Stop What You're Doing And Go Try The Impossible Whopper

If you haven’t tried the Impossible Whopper yet, forget what you were going to make for dinner tonight and head to your nearest Burger King. This meatless alternative for the American fast food classic is impossibly delicious. It tastes so much like the real thing that I thought for sure they made a mistake and gave me an original Whopper the first time I had one.

The Impossible Whopper is flame-grilled like the real deal, and has the same glorious toppings and sesame seed bun as the original. The sandwich can also be easily converted to a vegan option, if you order it without the cheese and mayonnaise.

Just to let the record show, we now have a clear winner in the famous McDonald’s versus Burger King debate. Even the fries at McDonald’s aren’t vegetarian, as they’re cooked in beef fat, let alone any of the sandwiches. Your only meatless lunch or dinner options at McDonald’s are some pretty sad salads. Plus, in my humble opinion, Burger King’s Oreo shake is way tastier than the Oreo McFlurry.

But back to the task on hand, The Impossible Burger. The patty is 100% plant-based, but it’s not your ordinary vegetarian burger option. Impossible Foods used a scientific approach to create a meatless product that tastes, looks, smells and even feels in its texture, exactly like meat. 

If you’re a vegetarian, odds are you’ve tried all the usual burger substitutes: Veggie, black bean, quinoa, tofu, portobello mushroom. But they’re just not the same as a real burger, and often not even close. This makes sense, because a black bean and a cow are two very different things. 

Impossible Foods went to the heart of the equation and figured out the secret ingredient in meat that makes us love it so much. It's called "heme," and it's an iron-containing molecule that is essential to all living things. In animals, heme is carried by proteins like hemoglobin and myoglobin. Since soy plants are living things too, they also have heme, and its carried by their legume hemoglobin. Impossible Foods extracts the heme from legume hemoglobin in soy plants, and there you have it: plant meat.

But the Impossible Whopper is more than just delicious: it’s proof that vegetarianism is finally permeating mainstream American food culture. Obviously, Burger King isn’t the place you would go in search of a gourmet burger, and that’s exactly why the Impossible Whopper is a big step for the American vegetarian industry.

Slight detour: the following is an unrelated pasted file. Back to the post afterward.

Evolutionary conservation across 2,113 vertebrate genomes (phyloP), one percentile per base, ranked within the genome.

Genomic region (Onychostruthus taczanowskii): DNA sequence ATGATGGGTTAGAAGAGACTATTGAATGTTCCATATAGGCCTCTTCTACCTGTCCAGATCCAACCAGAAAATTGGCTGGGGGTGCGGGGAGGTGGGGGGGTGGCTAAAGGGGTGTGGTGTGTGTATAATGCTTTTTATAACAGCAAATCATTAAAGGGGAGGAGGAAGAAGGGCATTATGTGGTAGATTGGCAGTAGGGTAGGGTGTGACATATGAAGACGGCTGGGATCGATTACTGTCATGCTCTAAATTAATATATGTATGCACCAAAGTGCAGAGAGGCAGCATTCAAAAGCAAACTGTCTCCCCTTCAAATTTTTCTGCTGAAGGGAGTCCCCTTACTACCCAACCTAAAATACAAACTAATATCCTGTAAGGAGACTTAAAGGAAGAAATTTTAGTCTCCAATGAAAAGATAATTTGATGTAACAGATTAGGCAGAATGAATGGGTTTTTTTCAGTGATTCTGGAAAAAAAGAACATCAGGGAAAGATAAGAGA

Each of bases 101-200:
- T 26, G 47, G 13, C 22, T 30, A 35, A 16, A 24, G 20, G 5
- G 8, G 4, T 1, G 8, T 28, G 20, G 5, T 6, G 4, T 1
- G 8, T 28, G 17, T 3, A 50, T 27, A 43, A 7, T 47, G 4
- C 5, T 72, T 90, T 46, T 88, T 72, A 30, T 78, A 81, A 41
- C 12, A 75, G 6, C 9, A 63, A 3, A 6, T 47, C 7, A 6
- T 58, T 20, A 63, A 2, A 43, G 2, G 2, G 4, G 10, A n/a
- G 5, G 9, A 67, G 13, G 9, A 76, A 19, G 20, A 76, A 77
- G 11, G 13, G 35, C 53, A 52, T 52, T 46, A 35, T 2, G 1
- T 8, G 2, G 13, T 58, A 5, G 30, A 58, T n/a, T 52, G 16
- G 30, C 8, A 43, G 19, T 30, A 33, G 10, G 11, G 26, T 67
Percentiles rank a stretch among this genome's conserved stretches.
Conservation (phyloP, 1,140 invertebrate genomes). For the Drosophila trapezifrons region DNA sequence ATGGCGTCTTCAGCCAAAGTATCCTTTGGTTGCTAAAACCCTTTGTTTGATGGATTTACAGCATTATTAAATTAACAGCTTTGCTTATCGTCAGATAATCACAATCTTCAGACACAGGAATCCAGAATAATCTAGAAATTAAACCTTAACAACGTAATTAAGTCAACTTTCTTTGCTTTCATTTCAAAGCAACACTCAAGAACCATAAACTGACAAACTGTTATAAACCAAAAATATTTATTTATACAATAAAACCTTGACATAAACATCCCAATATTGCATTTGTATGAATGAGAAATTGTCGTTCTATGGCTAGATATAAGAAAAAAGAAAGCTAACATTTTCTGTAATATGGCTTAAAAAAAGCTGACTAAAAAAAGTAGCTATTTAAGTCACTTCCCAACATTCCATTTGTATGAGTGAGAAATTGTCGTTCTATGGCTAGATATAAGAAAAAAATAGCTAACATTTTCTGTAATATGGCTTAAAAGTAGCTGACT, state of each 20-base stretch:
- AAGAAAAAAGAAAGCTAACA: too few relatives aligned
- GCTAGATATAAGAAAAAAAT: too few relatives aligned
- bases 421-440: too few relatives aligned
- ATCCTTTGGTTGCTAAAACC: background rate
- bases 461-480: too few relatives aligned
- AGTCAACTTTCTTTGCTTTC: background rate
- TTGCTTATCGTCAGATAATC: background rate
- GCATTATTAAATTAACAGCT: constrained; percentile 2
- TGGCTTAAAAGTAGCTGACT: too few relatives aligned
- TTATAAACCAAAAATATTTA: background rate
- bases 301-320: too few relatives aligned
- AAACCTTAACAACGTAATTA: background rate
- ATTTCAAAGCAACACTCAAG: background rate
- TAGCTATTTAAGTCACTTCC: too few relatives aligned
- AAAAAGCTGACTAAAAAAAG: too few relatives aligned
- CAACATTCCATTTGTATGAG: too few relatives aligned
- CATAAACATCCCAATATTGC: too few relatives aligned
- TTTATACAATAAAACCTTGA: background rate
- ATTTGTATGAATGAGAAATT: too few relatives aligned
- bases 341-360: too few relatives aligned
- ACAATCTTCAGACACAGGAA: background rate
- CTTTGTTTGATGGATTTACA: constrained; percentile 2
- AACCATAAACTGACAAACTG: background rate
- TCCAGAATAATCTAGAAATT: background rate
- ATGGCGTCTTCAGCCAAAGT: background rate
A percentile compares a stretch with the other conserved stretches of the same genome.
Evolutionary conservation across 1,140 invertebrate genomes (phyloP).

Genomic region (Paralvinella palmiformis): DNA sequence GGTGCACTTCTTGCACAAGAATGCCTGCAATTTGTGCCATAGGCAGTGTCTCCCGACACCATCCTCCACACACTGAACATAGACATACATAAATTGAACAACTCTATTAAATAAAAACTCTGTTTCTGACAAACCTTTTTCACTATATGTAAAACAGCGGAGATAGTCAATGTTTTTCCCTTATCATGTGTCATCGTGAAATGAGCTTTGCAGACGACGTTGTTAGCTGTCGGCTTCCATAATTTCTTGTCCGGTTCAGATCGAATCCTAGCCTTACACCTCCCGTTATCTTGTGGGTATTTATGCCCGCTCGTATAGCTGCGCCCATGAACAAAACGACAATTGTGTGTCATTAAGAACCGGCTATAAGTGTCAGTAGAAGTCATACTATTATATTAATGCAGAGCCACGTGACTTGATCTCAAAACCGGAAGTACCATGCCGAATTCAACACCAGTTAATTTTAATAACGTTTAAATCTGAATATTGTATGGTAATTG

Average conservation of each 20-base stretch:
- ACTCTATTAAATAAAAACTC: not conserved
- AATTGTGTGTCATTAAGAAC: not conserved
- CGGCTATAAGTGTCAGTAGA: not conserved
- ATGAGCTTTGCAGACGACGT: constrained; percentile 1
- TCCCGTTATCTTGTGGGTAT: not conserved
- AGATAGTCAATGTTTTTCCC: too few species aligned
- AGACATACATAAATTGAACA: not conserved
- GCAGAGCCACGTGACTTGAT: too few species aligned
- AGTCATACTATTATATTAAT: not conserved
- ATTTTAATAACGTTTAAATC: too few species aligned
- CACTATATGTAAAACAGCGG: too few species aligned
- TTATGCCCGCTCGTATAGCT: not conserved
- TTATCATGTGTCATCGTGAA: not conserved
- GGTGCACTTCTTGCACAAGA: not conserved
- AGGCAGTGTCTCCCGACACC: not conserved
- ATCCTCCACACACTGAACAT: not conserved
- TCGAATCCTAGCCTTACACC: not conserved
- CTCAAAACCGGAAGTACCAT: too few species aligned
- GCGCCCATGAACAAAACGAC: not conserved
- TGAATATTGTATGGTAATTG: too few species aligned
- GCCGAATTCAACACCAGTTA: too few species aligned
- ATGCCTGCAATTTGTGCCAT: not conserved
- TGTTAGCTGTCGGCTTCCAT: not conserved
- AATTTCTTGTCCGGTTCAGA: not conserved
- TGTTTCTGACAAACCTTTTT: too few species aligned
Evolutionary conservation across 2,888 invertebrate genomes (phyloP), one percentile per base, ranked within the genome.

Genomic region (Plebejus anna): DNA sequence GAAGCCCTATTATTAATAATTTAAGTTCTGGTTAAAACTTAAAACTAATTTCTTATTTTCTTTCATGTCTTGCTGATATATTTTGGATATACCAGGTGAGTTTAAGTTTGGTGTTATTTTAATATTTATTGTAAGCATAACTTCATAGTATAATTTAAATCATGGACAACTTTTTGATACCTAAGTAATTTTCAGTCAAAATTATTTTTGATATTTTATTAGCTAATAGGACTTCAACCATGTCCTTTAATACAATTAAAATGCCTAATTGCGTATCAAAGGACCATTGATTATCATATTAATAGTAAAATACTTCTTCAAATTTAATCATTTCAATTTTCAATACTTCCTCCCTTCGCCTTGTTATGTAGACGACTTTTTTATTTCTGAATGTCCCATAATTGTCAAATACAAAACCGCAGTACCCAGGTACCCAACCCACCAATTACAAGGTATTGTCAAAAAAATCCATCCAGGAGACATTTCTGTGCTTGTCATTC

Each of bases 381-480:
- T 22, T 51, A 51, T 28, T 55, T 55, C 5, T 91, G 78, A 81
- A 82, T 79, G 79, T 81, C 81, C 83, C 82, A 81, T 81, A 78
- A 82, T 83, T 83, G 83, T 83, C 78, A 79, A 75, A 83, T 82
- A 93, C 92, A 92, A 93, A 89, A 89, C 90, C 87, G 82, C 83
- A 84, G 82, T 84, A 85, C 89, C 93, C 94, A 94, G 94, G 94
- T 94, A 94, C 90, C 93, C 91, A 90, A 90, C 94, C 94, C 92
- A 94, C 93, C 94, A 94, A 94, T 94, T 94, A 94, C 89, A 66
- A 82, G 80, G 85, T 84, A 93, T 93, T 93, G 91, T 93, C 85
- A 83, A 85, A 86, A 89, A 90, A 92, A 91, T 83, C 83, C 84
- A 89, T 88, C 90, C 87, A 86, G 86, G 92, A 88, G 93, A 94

Historically, going meatless has been a privilege of the middle and upper classes - those who can afford to opt for higher-end chains and independently-owned restaurants over fast food, or those who have the time in their day to prepare home-cooked meals. 

Fast food restaurants are disproportionately patronized by minorities, the working-class and those who live at or below the poverty line. And now thanks to Burger King, the people in these demographics have an affordable, accessible way to try an Impossible Burger when they likely didn’t have that opportunity before.

It’s not like every person in the country is now going to buy an Impossible Whopper every single time they want fast food, but it’s still a big step in the right direction. It always seemed to me like America’s infatuation with meat was an impervious, immovable fixture in American food culture. Burger King and Impossible Foods are proving that we can slowly chip away at the unethical, unsustainable industries supporting mainstream eating habits.

Burger King plans to make the Impossible Whopper a permanent item on their menu by next year, but current availability is reportedly still part of a trial period. So get on over to Burger King and try it out while supplies last.

Let’s make sure they generate enough revenue throughout the trial period to stick to their word of keeping it on their menu! Because now that I've tasted meatless Whopper perfection, I don't think that I could live without it.


Image credit: Noelle Abrahams